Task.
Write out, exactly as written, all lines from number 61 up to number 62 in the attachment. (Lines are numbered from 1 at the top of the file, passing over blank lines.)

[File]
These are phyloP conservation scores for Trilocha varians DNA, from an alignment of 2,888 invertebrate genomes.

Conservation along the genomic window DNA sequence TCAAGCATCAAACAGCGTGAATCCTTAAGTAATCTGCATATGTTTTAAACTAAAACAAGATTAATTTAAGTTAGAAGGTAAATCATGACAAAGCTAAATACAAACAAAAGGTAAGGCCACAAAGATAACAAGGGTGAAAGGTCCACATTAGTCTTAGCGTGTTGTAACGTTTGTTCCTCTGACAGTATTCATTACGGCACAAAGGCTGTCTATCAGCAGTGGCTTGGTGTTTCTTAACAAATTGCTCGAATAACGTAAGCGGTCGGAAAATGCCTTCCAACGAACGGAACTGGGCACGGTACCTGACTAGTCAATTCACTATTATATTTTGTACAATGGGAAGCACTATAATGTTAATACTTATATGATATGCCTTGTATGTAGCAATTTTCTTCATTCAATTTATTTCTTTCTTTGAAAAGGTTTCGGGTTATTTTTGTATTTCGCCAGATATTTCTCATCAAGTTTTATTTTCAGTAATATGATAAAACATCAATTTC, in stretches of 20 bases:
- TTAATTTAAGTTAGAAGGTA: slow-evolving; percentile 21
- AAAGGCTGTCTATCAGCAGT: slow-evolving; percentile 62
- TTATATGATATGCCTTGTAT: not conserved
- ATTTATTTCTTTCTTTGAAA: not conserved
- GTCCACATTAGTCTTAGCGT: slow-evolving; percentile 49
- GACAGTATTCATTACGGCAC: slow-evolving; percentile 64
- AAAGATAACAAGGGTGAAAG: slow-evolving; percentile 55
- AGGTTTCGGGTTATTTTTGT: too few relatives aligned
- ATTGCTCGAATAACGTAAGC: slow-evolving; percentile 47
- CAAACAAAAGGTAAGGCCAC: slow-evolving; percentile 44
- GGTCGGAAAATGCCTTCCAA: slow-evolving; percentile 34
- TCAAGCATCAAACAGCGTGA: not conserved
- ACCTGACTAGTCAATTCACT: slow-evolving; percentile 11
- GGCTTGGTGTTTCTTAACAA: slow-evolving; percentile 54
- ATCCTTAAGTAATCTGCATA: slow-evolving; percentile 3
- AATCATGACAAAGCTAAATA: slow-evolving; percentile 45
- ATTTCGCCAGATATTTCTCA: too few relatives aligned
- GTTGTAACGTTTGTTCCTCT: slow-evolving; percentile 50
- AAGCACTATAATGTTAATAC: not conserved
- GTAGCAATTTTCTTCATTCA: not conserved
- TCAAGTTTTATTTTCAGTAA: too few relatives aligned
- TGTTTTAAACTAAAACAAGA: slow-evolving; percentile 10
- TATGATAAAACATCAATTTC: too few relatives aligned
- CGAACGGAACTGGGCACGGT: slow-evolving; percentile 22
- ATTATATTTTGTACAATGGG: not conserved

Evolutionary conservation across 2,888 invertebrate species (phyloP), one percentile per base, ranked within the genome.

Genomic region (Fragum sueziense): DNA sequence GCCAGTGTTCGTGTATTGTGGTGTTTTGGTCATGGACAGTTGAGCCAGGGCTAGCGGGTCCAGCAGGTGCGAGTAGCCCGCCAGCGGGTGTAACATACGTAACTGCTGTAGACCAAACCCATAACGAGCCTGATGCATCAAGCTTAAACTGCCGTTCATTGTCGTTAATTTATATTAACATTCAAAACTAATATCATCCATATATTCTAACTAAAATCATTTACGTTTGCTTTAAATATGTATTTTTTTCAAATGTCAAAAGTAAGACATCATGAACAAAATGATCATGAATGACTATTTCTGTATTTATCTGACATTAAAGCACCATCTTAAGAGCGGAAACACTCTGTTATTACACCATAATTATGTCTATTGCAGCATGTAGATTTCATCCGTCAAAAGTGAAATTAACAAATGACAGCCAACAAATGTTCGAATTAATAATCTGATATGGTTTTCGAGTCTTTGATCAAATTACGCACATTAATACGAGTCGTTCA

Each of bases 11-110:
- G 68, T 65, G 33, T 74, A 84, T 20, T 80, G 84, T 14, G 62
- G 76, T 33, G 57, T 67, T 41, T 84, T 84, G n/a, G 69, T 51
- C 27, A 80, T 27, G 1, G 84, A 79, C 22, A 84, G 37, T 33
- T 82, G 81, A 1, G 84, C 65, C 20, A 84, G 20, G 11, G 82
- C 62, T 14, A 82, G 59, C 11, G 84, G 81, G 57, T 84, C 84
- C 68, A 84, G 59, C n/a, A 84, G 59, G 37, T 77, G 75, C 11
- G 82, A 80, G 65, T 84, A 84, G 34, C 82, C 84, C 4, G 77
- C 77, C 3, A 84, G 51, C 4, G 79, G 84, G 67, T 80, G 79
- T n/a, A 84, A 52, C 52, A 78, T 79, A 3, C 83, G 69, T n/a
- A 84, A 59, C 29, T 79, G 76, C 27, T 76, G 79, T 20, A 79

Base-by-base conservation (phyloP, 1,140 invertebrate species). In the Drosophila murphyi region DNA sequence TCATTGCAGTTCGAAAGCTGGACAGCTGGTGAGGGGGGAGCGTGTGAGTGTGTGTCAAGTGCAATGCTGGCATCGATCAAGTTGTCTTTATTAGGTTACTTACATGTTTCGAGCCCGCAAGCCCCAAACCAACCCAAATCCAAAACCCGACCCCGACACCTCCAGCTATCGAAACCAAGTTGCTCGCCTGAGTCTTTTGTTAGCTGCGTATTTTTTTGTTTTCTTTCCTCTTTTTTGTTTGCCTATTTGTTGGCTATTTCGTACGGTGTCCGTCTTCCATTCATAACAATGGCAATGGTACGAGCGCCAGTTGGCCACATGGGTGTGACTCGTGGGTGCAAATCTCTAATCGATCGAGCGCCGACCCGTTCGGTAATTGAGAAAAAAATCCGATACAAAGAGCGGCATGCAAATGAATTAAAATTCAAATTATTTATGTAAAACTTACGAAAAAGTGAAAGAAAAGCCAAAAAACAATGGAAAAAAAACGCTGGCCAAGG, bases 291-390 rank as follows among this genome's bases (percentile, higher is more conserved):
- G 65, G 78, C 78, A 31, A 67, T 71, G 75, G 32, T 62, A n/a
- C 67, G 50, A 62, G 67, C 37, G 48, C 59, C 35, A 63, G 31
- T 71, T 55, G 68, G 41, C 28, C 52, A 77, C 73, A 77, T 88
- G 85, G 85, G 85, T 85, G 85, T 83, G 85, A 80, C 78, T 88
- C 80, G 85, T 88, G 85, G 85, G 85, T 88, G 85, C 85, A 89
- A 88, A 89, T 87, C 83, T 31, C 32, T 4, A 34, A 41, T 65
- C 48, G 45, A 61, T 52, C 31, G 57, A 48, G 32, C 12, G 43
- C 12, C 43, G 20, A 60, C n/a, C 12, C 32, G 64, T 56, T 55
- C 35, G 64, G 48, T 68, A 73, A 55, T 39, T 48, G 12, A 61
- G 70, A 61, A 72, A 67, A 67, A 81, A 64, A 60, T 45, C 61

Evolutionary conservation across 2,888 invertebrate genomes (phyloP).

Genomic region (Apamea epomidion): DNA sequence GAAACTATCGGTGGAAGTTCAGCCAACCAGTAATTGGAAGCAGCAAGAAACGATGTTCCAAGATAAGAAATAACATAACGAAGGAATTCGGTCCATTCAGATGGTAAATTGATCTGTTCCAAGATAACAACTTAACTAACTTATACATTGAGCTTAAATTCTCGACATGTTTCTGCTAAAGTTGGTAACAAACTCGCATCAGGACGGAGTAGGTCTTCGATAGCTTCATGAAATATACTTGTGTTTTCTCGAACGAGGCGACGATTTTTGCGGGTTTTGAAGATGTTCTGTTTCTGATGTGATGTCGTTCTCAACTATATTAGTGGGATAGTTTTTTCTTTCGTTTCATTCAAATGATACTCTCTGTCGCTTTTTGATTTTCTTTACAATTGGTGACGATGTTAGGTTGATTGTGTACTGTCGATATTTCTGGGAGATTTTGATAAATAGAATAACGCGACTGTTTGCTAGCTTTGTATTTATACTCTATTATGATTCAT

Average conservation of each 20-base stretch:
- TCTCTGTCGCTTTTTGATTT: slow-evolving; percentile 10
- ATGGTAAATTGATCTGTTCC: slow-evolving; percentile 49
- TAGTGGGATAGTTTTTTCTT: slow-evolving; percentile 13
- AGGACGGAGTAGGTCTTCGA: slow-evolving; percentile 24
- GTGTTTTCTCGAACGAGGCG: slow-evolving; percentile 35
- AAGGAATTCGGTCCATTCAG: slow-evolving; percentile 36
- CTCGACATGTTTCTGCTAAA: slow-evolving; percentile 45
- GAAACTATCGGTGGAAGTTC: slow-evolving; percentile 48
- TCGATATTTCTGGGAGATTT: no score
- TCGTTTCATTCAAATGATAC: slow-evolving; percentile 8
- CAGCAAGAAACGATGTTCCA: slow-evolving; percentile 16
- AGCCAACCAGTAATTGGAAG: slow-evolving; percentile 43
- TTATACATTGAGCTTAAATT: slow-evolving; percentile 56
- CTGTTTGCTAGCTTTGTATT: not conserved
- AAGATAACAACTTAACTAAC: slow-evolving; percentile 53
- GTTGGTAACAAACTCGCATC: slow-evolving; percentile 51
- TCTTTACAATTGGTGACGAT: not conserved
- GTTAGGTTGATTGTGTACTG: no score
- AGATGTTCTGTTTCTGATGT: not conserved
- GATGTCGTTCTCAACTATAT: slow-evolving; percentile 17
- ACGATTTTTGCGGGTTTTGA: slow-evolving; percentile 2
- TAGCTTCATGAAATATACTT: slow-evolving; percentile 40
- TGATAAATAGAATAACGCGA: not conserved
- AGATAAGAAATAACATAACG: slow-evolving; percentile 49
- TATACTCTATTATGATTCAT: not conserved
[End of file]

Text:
- CTCGACATGTTTCTGCTAAA: slow-evolving; percentile 45
- GAAACTATCGGTGGAAGTTC: slow-evolving; percentile 48